The field of historical fiction as of late has been blossoming. From HBO’s Rome to Starz’ Spartacus to Colleen McCullough’s Masters of Rome series, people are drawn to the drama and intrigue of Ancient Rome. Yet the main problem with historical fiction is that it colors the drama of the story with the mores and ethos of the modern world.
Some authors are much better at striking a balance between historical reality with a mode of story telling. Otherwise the modern reading public could just pick up a copy of Caesar’s Commentaries on the Civil War or Plutarch’s Lives. But with the shift of time and culture, things can be lost in translation: how can a modern American Urbanite possibly relate to a Roman Patrician? The latter sat at an important juncture of worldly power and influence, the former is lucky if he can beg to keep in one place.
“Augustus: A Novel” is the story of Rome’s first emperor as told through letters (a style known as ‘epistolary’) from Augustus’ young adulthood to his death. Under Augustus the Roman Imperium, the Pax Romana, was solidified into a real order. The novel shifts through several view points covering a period from 44 B.C. to 55 A.D. A critical juncture in the development of the modern West.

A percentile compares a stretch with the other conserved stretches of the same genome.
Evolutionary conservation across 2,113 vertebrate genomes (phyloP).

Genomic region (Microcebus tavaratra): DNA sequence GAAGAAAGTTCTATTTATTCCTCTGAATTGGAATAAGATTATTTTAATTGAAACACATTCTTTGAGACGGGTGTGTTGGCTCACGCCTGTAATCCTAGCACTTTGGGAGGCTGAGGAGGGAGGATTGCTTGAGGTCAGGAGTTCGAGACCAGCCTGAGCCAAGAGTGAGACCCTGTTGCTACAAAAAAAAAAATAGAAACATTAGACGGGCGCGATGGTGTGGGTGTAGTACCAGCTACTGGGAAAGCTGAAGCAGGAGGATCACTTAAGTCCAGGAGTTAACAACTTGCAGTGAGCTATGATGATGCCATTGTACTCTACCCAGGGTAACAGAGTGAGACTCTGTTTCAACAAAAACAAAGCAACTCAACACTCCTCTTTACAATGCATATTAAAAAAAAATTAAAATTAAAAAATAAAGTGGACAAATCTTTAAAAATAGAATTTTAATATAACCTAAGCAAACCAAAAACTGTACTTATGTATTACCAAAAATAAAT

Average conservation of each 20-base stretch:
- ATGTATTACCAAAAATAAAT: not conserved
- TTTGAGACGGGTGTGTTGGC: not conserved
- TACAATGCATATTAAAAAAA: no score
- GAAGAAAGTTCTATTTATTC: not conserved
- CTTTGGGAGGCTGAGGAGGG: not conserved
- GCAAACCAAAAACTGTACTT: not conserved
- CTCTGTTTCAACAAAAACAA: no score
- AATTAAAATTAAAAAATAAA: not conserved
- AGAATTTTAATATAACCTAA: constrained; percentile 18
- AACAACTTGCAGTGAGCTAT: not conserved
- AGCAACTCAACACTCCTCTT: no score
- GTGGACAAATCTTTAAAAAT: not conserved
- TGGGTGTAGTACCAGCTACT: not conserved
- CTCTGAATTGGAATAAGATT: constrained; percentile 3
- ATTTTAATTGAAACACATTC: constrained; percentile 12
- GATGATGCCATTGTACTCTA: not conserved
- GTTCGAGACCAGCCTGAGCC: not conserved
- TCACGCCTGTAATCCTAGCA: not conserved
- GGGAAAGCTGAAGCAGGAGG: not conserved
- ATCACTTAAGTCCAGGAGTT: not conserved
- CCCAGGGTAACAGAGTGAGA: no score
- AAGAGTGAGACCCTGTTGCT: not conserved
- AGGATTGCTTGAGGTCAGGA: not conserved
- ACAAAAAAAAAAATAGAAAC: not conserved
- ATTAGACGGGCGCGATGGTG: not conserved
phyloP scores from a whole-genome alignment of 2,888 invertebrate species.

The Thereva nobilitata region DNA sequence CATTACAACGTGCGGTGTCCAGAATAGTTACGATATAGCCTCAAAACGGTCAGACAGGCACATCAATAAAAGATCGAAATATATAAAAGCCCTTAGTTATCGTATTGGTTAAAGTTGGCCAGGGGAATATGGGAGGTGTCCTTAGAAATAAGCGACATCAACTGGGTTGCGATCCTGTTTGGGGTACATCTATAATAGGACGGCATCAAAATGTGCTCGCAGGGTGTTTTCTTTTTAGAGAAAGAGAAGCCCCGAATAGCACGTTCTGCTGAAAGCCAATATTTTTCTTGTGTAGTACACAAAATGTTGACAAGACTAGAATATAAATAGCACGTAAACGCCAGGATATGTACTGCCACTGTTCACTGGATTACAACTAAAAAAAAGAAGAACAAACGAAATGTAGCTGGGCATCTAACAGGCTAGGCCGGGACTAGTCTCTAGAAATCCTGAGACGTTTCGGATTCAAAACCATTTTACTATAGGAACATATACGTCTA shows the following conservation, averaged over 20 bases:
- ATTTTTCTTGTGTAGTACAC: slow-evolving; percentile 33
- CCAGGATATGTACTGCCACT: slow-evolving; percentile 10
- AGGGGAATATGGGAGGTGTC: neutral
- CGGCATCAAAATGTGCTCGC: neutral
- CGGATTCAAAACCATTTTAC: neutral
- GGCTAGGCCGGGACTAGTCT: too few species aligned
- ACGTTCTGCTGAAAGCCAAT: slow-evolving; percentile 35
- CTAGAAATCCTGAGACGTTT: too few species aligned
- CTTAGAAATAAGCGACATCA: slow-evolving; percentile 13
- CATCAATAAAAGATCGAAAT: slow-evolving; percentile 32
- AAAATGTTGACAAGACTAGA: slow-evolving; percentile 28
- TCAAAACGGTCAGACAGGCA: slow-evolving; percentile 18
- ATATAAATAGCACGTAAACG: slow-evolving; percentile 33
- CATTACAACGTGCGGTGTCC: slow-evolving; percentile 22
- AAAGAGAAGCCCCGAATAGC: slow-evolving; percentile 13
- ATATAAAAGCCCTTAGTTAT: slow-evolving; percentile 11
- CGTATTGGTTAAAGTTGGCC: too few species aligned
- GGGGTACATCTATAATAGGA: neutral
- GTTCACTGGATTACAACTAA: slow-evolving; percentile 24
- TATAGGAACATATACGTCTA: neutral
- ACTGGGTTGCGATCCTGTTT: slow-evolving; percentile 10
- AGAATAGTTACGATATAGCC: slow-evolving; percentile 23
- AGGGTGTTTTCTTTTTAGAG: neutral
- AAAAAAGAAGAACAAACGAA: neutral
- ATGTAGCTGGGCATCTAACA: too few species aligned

The characters are an intertwining of Roman Patricians, Poets, and Historians of Antiquity. In this way the author avoids the problems of other historical fiction pieces: projection of the modern character on ancient ones. How the epistolary style does this is it allows for the novel to do a subtle self analysis via the letters of Nicolaus of Damascus, Strabo of Amasia, Titus Livius (Livy), and Phillippus of Athens (to Lucius Annaeus Seneca.)
The spirit of the novel can be encapsulated in this passage from Book III which is a long letter by Caesar Augustus to his old friend. In it the old Emperor looks back on his amazing life and the things he has accomplished.
Now throughout this world the Roman order prevails. The German barbarian may wait in the North, the Parthian in the East, and others beyond frontiers that we have not yet conceived; and if Rome does not fall to them, it will at last fall to that barbarian from which none escape- Time. Yet now, for a few years, the Roman order prevails.
-Augustus from Book III of the novel
This book is a must read for the student of history and would make a good addition to any reading list.